You were most likely rewarding the dog when the bike went by (if the dog is thinking "HOLY bike! you just reinforced that"

Loose leash walking is easy, people over complicate it.
REWARD (click) when the leash is LOOSE. Anytime that leash is taught/tight you STOP and go the other way. This means if you have to click 8 times in 4 steps, do it, use HIGH value treats like real chicken or beef, the higher the distraction the higher the reward....right.

I've seen alot of dogs who have been training traditionally (do it because I tell you), cesar millan, (dominance & submission) and some dogs are fine with the training but I see TONS of dogs who become extremely aggressive from this type of training because if you don't administer the correction at the exact time of the behaviour you're correcting something else and can suppress a behaviour (which is NOT fixing it).

HEre's a link to my blog -following a rehabilitation case on a rescue dog who had cesar millan's training.
http://moderncaninetraining.blogspot...tion-case.html

She was 'labelled' dominant aggressive. I did a 2 hour assessment on her and she is completely fearful of people (very very sad). Watch the problem and Session #1. Then watch Session #6 and SEE her body language changed.

Session #1 her tail was low, paw up (nervous anxiety) ears back (agitated and uncomfortable) and very weary of people passing (wouldn't take her eyes off). Then see #6 she's curious, tails half mass (confident) and doesn't even CARE about the passing people.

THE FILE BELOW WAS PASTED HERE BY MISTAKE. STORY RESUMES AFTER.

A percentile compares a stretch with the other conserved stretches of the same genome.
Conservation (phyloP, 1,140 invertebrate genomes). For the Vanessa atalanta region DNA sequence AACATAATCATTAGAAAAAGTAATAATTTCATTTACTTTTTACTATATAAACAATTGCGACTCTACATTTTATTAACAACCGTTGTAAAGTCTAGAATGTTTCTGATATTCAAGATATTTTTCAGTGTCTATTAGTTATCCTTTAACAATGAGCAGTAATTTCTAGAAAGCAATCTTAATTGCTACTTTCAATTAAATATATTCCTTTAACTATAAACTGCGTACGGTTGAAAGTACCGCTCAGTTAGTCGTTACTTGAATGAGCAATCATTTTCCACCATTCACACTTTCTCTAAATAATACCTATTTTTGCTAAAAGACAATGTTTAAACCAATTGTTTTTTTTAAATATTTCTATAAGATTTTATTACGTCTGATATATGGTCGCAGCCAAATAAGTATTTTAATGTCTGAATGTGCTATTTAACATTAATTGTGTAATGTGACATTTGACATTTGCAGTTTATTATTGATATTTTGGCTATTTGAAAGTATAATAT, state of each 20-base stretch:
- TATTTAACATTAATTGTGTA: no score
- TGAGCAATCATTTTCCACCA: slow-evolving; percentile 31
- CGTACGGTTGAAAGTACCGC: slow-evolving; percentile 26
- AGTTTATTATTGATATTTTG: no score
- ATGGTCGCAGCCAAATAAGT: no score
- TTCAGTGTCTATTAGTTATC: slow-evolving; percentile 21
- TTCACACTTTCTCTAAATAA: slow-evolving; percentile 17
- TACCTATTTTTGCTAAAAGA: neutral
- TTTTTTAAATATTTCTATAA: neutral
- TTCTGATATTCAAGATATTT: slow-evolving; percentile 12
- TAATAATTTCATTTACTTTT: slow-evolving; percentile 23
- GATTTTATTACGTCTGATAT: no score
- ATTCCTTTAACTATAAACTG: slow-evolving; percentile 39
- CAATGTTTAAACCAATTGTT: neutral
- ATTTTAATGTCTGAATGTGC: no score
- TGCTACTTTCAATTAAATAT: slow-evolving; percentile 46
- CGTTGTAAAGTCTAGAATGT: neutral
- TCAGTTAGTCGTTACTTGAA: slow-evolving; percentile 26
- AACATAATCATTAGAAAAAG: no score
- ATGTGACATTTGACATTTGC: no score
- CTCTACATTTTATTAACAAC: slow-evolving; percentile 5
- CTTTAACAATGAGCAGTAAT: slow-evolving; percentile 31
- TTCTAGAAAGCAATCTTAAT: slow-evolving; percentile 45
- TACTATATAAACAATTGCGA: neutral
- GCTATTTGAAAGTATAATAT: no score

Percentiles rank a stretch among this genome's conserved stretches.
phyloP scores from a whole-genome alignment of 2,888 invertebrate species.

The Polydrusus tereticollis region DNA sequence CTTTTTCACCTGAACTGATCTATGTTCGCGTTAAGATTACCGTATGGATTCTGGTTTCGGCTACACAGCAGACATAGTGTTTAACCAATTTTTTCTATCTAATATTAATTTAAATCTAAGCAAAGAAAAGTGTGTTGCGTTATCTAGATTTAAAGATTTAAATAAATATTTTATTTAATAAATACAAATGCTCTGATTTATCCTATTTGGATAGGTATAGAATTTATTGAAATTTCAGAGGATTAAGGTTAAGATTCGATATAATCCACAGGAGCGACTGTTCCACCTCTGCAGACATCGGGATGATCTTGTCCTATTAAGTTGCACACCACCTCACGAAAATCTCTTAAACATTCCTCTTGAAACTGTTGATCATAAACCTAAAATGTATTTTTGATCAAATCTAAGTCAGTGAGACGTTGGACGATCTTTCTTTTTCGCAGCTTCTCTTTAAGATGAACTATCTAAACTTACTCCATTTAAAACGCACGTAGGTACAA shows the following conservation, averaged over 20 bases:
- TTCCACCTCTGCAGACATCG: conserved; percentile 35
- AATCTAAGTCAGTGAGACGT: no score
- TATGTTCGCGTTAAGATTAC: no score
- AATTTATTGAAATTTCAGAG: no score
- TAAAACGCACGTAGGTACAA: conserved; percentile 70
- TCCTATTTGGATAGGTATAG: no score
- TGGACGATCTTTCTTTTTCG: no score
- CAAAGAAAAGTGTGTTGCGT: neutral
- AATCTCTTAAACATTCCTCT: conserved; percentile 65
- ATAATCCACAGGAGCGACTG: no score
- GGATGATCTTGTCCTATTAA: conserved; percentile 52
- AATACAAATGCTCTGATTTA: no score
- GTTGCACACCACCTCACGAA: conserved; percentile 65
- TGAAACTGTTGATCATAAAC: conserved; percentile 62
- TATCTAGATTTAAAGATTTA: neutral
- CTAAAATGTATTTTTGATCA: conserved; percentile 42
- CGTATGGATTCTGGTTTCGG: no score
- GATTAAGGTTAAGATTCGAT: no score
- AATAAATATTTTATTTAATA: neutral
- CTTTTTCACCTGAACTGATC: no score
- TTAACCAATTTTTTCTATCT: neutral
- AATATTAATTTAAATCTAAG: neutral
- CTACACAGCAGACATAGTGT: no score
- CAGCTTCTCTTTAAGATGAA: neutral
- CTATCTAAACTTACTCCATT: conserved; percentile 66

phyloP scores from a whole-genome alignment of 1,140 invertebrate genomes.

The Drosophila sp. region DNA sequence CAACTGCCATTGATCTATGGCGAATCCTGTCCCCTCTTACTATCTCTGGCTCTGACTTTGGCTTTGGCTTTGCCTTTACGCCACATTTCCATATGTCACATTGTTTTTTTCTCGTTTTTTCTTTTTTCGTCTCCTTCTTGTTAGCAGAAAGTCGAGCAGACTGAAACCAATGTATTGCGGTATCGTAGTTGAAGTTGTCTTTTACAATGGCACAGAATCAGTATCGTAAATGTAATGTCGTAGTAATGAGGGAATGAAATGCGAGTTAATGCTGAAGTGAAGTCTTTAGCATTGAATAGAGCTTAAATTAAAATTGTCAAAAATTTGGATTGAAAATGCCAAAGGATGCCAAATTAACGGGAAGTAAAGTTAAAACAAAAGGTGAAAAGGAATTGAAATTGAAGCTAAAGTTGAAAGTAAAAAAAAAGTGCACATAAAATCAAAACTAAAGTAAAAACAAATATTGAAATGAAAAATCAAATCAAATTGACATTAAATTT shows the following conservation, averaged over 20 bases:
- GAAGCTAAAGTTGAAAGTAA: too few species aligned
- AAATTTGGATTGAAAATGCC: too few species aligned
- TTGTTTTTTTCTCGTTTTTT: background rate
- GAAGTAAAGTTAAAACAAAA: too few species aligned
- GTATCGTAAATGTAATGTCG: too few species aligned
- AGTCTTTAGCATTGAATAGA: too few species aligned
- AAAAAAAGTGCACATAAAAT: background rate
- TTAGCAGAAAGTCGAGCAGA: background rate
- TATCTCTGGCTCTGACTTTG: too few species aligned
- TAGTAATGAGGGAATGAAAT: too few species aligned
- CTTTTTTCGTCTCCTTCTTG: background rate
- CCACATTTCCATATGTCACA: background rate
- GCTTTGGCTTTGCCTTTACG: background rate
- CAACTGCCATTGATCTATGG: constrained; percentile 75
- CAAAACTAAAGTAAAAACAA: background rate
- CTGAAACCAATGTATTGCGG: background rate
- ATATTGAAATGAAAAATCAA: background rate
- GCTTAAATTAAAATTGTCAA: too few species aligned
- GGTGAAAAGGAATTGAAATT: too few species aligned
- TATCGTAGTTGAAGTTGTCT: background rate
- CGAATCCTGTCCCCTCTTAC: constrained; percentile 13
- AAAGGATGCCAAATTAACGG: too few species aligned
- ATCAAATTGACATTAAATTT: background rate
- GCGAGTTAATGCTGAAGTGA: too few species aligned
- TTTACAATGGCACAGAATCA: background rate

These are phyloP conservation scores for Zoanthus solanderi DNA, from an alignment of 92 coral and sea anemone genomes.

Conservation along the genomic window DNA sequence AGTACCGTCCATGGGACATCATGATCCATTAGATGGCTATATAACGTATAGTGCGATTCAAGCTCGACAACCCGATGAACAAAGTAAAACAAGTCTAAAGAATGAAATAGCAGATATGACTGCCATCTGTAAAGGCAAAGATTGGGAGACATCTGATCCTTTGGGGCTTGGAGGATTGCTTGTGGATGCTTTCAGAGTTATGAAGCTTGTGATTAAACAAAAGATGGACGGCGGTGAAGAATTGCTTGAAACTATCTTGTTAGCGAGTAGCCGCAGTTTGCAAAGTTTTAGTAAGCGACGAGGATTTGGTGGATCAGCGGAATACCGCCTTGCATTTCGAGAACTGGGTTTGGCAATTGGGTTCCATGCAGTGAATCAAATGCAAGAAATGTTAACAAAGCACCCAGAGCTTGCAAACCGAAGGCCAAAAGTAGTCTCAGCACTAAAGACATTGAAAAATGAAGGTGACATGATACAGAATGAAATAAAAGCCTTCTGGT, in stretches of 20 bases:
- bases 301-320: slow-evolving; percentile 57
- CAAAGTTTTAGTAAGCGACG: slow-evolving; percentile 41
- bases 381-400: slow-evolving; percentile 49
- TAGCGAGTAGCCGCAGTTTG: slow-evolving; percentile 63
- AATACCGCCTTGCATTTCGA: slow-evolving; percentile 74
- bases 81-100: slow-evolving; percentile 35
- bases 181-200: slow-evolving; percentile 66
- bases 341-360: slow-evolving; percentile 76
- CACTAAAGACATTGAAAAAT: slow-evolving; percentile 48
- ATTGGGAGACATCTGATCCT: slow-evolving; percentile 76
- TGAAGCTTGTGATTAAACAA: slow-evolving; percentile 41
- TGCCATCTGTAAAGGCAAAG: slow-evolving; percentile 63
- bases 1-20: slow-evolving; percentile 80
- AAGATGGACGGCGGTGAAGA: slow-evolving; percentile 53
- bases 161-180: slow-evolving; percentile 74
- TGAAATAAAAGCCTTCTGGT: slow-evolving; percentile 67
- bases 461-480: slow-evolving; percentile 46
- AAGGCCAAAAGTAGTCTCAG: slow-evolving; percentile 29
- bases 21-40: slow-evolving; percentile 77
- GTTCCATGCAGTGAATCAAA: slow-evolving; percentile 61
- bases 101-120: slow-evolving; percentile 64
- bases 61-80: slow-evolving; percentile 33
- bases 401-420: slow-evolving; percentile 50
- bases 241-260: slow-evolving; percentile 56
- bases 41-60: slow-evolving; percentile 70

I urge you to reconsider positive training, it's WONDERFUL when used correctly, here's a link to a trainer which I highly admire http://www.youtube.com/user/kikopup she explains everything! FOR FREE!

Cheers
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Old June 23rd, 2011, 05:11 PM
violagirl violagirl is offline
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It just seems to me that using clickers (actually I use my voice to "mark") I found balancing 3 dogs and leashes and treats AND a clicker to be too much.

What i meant about it taking more time and thought, is that if you want to shape the dog to do one thing, you may have to start clicking farther out..so click for a head turn, click for a small movement toward something etc...so i could shape my dog into a down by clicking every movement that gets me closer..or i could just yank it down so it had better go down when i say so.

I haven't solved the biting problem yet, but i have solved most of the walking problem for now. I realized i was perhaps asking too much of my puppies to all walk together and not pull and not get excited AND learn to be loose leashed at all times. So i started walking them separately so i can concentrate on the needs of each one.